THURSDAY, Sept. 1, 2022 (HealthDay News) — In 2021, there was an increase in receipt of some vaccinations among adolescents, according to research published in the Sept. 2 issue of the U.S. Centers for Disease Control and Prevention Morbidity and Mortality Weekly Report.

Cassandra Pingali, M.P.H., from the CDC in Atlanta, and colleagues estimated vaccination coverage using data for 18,002 adolescents aged 13 to 17 years from the 2021 National Immunization Survey-Teen.

The researchers found that compared with the previous year, coverage with at least one dose of the tetanus, diphtheria, and acellular pertussis vaccine (Tdap) and at least one dose of the quadrivalent meningococcal conjugate vaccine (MenACWY) remained high and stable (89.6 and 89.0 percent, respectively). From 2020 to 2021, there were increases in coverage of at least one dose of human papillomavirus (HPV) vaccine (75.1 to 76.9 percent), being up to date with HPV vaccination (58.6 to 61.7 percent), and receiving at least two doses of MenACWY among those aged 17 years (54.4 to 60.0 percent). On comparison of vaccination coverage by age and birth year before and during the COVID-19 pandemic, coverage with at least one MenACWY dose by age 13 years was 5.1 percentage points lower for those who reached age 13 years in 2021 versus 2019, and coverage with at least one Tdap dose by age 12 years was 4.1 percentage points lower during versus before the pandemic. There was no difference observed in coverage with at least one HPV vaccine dose by ages 12 and 13 years before versus during the pandemic.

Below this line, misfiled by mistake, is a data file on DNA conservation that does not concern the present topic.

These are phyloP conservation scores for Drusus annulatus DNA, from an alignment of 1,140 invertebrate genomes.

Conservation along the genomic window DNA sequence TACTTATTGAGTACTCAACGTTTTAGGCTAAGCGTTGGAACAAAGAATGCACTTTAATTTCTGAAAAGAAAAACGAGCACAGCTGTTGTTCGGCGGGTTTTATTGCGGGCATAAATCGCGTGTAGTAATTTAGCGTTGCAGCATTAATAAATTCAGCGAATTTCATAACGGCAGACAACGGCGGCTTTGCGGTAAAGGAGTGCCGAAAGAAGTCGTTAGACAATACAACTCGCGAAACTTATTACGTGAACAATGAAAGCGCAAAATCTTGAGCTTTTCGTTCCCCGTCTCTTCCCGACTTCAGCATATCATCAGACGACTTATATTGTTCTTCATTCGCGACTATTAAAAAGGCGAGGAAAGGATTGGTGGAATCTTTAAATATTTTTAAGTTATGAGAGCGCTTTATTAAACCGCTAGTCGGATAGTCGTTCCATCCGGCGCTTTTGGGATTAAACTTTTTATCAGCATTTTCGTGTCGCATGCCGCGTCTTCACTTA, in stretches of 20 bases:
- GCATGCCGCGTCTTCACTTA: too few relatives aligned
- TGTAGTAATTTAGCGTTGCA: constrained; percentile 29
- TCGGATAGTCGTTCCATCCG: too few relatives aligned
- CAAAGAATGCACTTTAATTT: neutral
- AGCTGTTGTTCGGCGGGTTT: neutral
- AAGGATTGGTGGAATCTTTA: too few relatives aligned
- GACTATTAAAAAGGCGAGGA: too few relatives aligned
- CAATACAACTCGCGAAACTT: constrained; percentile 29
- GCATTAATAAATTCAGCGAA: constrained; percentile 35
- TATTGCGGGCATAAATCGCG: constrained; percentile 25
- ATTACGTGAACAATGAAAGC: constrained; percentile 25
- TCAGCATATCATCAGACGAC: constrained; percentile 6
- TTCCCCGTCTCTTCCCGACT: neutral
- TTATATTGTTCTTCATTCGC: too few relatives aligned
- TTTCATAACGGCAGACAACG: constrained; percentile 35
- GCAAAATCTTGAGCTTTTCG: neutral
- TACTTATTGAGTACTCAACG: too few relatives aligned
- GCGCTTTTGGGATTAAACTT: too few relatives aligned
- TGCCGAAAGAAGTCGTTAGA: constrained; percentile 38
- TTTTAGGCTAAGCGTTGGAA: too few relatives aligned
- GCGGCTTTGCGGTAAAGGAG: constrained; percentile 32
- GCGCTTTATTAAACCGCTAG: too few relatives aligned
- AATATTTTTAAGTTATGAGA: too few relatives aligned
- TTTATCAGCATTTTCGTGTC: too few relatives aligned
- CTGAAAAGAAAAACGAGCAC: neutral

“To help adolescents catch up on missed vaccinations, health care providers can identify those who have fallen behind on receiving recommended vaccinations and remind families to schedule an appointment,” the authors write.

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